“If we confess our sins, (then) he is faithful and just to forgive us our sins, and to cleanse from all unrighteousness.” 1 John 1:9
While being transported to basic training as a new enlistee, a young recruit accidentally opened a parachute in the rear of the airplane. He felt intimidated as he opened the cockpit door to confess what he had done. Expecting to be severely chastised, he was surprised by the pilot’s calm response. “Well, son,” he said, “if this plane goes down, that chute is yours.”
Life is often like that. Though others forgive us of our transgressions, we still have to live with the lingering consequences. Often the things we do hurt relationships that leave a lingering sting or we make a bad financial decision that takes us years to pay for. Some people even violate the law and have to go to prison.
The Bible tells us that if we confess our sins to God, we will be forgiven through the shed blood of the Savior, but that doesn’t mean that God will immediately erase the consequences. As the psalmist says, “Wash me thoroughly from my iniquity, and cleanse me from my sin. For I know my transgressions, and my sin is ever before me.” – Psalm 51:2-3
Someone in prison may become a devout born again Christian, but that does not commute their sentence by civil authorities. People often ask the question of why do we suffer the punishment for our sins even after God has forgiven us.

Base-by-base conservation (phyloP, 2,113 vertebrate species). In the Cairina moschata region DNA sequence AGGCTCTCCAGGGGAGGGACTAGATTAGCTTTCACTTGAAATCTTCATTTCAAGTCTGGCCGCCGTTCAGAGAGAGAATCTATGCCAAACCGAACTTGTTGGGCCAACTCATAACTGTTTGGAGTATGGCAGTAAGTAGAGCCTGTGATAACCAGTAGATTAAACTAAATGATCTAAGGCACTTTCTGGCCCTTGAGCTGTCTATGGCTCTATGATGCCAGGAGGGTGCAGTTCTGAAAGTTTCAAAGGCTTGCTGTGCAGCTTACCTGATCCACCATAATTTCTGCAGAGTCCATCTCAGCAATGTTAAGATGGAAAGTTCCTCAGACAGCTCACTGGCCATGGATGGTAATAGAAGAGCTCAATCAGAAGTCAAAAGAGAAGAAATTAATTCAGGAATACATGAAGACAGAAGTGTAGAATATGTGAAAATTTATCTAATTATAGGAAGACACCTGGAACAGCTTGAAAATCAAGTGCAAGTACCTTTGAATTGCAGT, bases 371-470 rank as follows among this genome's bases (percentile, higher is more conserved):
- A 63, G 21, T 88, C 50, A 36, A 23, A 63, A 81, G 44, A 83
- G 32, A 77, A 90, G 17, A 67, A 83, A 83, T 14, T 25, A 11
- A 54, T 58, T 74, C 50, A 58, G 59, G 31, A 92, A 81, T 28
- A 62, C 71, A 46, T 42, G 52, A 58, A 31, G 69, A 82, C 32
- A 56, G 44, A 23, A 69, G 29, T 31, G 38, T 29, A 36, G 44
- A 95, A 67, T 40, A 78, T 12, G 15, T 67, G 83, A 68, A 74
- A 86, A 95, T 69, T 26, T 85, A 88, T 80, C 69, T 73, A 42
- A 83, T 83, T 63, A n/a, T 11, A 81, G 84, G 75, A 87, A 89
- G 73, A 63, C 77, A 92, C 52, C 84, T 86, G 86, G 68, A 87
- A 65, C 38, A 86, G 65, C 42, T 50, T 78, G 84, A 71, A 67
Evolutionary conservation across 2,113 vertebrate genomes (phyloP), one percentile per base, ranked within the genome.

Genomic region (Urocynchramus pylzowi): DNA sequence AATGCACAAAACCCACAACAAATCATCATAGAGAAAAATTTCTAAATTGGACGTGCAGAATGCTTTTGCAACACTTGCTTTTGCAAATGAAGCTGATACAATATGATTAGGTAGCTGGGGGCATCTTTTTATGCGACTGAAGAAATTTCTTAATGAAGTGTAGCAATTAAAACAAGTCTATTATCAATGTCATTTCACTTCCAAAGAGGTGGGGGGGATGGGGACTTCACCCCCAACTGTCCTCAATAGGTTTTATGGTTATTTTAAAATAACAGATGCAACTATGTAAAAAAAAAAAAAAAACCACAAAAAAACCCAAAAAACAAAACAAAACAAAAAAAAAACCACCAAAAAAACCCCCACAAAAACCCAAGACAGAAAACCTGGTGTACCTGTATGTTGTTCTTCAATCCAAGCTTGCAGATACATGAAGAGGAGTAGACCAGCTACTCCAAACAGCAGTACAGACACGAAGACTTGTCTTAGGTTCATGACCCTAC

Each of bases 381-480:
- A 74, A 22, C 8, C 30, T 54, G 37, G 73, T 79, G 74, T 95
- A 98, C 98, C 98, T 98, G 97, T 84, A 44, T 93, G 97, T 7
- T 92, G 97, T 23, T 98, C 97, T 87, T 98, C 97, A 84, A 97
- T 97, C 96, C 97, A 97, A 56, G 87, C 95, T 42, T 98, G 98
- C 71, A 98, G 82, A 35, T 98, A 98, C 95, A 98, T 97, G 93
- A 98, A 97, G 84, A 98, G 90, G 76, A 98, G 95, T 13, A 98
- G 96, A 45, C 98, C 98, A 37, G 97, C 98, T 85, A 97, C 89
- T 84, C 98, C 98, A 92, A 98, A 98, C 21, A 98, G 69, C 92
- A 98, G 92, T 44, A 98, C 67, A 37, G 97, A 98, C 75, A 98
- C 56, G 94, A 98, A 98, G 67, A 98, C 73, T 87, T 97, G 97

He forgives anyone who genuinely repents. Jesus died for our sins, but understand that the sacrifice was to get us right with God, not to protect us from earthy consequences. The thief must still face prison, the child will be disciplined by his parents, and the adulterer still faces the risk of losing everything.
Look at the story of David. After being guilty of adultery, abuse of power, murder and cover-up, the guilt of his sin clung to him everywhere he went. Then, he confessed his sin to God before a priest and he was instantly forgiven by God.
But while God instantly forgave David, he did not remove the negative consequences of his sins. For the rest of his life, he found the consequences of his sins.
With repentance and confession, God forgives instantly. But He doesn’t remove the consequences of our sin. We have to live with those consequences. Some people think that they can do as they wish and then confess, asking forgiveness and everything will be all right. It will be right with God, but we still have to face the music composed by our past sinful actions, so careful to remember when temptations come, the price can be high no matter how much God forgives us.
By John Grant
John Grant is a former Florida State Senator and is a practicing attorney
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